YTN reported that the causalities included Chinese living in the North Korean border region, and that Chinese in Dandong (search) were desperate to learn about their relatives.

    Some of the injured were evacuated to hospitals in Dandong, it said.

    Chinese and North Korean traders frequently cross the border at Dandong, a bustling industrial city on Yalu River.

    China, which also confirmed Kim's visit, is North Korea's last major ally, and the two countries' ruling communist parties boast of close ties. But while China's experiments with capitalism have transformed it into an economic dynamo, North Korea suffers chronic food shortages and depends on its larger neighbor for aid.

    Kim met with President Hu Jintao and other Chinese leaders and agreed to "push ahead" with a peaceful resolution to the standoff over its nuclear weapons programs, the North's official KCNA news agency and central television network reported earlier Thursday.

    The broadcast added that Kim said his government "will continue to be patient and flexible and actively participate in the process of six-nation talks and contribute to making progress at the talks."

    The comments were likely to be encouraging to the United States and other countries, who want China to use its leverage as North Korea's leading supplier of food and energy aid to get the country to disarm.

    Washington wants Pyongyang to dismantle its nuclear facilities, but North Korea has said it doesn't trust the United States not to invade and wants a security guarantee.

    The last round of six-nation talks — involving China, the two Koreas, the United States, Japan and Russia — ended in February in Beijing without a settlement.

    The accident resembled a disaster in Iran on Feb. 18, when runaway train cars carrying fuel and industrial chemicals derailed in the town Neyshabur, setting off explosions that destroyed five villages. At least 200 people were killed.
     
  2. Zhukov
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    Zhukov VIP Member

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    More casualties of communist ineptitude no doubt that will likely increase because of a deliberate block of information and transportation to and from the site.

    Those poor people.

    Who wants to bet we haven't already offered aid?
     
  3. 5stringJeff
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    5stringJeff Senior Member

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    It's really too bad though... if we offer aid, the NK Commies reap the benefits, yet there are millions of Koreans starving under the Kim regime. Kind of a Catch-22.

    However, I wish someone would hurry up and assassinate Kim already. Freakin' weirdo commie bastard...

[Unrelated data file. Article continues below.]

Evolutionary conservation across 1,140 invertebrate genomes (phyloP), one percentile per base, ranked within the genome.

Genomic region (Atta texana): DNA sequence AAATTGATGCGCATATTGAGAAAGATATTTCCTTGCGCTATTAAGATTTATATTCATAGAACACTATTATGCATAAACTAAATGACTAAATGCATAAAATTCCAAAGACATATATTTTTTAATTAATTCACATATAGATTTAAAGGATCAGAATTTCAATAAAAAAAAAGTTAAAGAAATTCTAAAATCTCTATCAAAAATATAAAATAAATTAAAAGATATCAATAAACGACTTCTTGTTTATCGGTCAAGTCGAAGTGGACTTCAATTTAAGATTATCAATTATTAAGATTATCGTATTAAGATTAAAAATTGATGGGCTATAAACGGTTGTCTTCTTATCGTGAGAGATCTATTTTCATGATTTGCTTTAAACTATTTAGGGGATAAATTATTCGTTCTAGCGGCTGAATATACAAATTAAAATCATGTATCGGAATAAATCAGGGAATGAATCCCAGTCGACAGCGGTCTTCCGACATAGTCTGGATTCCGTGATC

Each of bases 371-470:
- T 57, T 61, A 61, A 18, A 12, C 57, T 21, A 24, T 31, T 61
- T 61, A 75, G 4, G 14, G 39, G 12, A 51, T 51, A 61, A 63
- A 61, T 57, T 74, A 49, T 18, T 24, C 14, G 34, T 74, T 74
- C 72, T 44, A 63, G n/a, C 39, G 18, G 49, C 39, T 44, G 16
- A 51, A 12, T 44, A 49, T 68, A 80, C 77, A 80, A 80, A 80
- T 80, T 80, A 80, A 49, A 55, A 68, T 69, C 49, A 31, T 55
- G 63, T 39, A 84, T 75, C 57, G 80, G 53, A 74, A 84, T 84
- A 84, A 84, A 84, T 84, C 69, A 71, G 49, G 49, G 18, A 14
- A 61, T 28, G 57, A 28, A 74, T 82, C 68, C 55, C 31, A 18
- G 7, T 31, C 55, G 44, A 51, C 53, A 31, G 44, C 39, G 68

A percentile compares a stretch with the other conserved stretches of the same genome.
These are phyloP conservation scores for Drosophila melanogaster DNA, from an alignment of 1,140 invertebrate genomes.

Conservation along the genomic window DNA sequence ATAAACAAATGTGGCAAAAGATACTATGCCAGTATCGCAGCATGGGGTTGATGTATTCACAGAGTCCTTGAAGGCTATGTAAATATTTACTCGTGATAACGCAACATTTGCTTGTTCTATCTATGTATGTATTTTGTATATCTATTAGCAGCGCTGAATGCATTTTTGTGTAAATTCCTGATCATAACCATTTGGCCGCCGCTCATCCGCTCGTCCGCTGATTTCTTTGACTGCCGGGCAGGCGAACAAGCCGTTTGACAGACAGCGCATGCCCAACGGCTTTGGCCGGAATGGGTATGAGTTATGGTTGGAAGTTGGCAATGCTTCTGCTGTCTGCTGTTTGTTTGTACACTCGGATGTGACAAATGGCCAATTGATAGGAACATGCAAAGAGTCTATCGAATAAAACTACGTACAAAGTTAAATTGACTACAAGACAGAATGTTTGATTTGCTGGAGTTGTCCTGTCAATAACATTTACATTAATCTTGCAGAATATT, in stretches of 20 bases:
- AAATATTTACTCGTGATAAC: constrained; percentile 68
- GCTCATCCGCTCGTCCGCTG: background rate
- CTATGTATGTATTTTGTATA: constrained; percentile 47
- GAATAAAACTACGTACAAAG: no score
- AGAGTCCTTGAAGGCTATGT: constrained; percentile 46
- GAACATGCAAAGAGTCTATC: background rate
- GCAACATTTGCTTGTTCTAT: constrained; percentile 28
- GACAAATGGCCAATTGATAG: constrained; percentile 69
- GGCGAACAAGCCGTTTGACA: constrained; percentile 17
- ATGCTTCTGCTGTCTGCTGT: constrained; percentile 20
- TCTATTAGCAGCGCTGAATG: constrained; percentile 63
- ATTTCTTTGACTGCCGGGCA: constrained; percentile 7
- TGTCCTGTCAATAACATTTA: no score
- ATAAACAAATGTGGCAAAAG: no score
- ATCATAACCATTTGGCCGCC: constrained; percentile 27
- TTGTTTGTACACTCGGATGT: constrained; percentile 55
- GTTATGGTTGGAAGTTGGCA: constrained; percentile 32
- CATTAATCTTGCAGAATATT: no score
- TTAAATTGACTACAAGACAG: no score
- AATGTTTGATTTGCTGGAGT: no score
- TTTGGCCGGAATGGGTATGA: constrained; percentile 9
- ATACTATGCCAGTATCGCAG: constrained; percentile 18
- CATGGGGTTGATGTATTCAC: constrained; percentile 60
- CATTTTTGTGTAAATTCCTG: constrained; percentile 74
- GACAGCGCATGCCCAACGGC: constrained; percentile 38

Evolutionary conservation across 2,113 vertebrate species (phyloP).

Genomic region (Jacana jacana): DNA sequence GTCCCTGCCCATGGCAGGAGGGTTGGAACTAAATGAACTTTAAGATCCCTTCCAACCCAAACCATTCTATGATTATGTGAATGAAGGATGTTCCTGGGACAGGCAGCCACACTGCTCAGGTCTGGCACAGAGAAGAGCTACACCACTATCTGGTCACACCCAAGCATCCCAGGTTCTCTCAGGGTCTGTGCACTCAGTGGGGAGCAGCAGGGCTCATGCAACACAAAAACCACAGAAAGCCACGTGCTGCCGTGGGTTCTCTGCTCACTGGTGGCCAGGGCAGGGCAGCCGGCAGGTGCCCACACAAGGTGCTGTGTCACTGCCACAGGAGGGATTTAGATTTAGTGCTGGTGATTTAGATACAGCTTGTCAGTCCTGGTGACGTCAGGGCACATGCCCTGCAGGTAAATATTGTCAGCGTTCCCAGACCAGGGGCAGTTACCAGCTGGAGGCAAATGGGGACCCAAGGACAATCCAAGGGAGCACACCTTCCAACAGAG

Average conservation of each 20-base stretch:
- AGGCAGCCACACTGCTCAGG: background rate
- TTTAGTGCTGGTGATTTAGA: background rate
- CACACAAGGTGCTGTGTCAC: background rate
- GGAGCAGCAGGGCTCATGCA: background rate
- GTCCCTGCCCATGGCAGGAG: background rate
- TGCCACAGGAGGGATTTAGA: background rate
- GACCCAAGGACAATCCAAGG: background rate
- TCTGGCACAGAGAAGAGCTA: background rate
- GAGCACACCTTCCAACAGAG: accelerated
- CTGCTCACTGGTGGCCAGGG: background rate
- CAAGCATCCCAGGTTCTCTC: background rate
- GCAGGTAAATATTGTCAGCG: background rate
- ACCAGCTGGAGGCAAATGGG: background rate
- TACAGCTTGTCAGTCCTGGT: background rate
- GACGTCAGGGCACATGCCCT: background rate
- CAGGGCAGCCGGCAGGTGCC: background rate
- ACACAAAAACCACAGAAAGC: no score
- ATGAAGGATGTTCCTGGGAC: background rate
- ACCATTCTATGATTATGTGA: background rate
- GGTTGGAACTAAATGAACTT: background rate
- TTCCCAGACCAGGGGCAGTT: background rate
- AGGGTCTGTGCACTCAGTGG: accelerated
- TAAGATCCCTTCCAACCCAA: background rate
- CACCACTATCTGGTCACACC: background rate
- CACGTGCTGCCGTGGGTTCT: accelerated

4. Zhukov
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    Zhukov VIP Member

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    They won't accept it. Besides, I was speaking of lending rescue workers and vehicles, not giving them money.
     
  5. krisy
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    krisy Senior Member

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    I think if they don't accept help in any form,that might work to our advantage because it will show the world this guy really needs to go. Of course, Saddam did too and people are whining about that. I hope that NK can give these poor people the resources they need,and the medical care,but I fear they can't.
     
  6. Lefty Wilbury
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    Lefty Wilbury Active Member

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    http://www.msnbc.msn.com/id/4806450/

    N. Korea asks for help following deadly blast
    Thousands of homes hit; dozens reported killed so far

    Updated: 1:19 p.m. ET April 23, 2004

    North Korea's secretive government on Friday asked for international help, telling diplomats and aid workers they'd be able to visit the site of a massive explosion that ripped through thousands of homes, killing an undetermined number of people and injuring hundreds.

    The death toll from the blast at a railyard in Ryongchon was expected to grow significantly, the Red Cross reported Friday. North Korea's Foreign Ministry attributed the huge blast to explosives going off by accident.

    Some 1,850 apartments and houses were leveled and 6,350 were damaged, said John Sparrow, a Red Cross spokesman in Beijing who has been in contact with North Korean Red Cross officials.

    The death toll so far, he said, was at least 54 dead and 1,249 people injured.

    “When you look at the number of buildings destroyed, you have to be afraid of what you’re going to find,” Sparrow said. “We are anticipating that the casualty figures will increase.”

    North Korea sought assistance from the United Nations, stating in its request that 50 bodies had been recovered so far.